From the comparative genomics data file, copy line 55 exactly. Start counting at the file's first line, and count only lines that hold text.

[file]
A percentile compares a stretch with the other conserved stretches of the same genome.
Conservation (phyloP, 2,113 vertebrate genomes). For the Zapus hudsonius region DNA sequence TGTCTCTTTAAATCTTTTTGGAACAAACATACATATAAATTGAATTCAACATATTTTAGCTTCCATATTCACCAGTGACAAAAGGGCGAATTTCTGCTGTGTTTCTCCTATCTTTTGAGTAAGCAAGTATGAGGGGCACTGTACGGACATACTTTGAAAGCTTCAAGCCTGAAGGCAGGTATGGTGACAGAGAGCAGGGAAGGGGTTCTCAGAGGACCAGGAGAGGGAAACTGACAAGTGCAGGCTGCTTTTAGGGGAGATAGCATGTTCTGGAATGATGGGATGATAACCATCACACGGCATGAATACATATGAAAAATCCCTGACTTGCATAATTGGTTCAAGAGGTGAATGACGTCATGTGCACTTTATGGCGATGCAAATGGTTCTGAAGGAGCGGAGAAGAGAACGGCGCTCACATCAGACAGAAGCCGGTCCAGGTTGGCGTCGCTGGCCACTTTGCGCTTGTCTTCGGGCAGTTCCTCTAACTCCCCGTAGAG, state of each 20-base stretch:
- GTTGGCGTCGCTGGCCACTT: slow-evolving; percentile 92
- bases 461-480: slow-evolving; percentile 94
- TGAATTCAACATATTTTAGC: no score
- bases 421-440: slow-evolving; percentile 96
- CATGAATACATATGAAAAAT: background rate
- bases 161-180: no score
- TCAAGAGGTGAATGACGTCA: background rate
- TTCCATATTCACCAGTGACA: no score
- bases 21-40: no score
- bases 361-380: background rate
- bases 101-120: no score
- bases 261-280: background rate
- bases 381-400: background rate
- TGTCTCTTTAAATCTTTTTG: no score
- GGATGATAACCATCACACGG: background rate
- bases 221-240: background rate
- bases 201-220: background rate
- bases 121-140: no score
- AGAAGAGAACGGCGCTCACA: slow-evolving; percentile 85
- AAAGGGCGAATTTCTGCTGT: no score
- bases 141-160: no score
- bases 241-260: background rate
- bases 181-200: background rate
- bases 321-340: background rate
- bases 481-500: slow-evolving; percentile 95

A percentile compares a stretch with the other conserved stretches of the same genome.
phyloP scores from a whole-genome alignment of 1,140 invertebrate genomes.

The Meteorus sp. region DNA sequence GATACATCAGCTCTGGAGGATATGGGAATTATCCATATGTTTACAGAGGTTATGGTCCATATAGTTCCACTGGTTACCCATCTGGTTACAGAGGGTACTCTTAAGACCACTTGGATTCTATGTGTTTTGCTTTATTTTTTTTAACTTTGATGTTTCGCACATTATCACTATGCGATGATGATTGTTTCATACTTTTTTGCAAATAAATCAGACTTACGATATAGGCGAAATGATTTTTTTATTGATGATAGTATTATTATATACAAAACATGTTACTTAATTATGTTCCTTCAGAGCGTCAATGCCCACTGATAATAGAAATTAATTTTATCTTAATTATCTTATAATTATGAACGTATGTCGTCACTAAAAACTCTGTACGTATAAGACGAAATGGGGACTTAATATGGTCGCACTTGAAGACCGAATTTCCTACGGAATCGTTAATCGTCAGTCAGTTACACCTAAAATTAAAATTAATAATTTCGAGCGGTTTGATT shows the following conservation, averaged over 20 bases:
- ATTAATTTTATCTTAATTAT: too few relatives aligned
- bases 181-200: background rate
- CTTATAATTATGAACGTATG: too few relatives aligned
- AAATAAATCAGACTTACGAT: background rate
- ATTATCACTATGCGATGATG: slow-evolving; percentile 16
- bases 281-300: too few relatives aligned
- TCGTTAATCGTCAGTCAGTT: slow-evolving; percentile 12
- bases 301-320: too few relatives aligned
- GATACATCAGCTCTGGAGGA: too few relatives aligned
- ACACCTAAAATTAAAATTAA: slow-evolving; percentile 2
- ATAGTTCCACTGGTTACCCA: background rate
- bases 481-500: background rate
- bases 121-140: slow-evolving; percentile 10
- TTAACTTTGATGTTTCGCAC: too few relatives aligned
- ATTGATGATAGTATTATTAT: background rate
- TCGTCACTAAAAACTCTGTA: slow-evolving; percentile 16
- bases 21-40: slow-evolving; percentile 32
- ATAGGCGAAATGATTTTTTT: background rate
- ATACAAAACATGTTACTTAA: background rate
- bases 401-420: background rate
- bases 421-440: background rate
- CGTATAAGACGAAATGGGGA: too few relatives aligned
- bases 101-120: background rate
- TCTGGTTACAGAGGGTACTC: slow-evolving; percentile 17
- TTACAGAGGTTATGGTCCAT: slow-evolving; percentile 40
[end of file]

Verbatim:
- TTACAGAGGTTATGGTCCAT: slow-evolving; percentile 40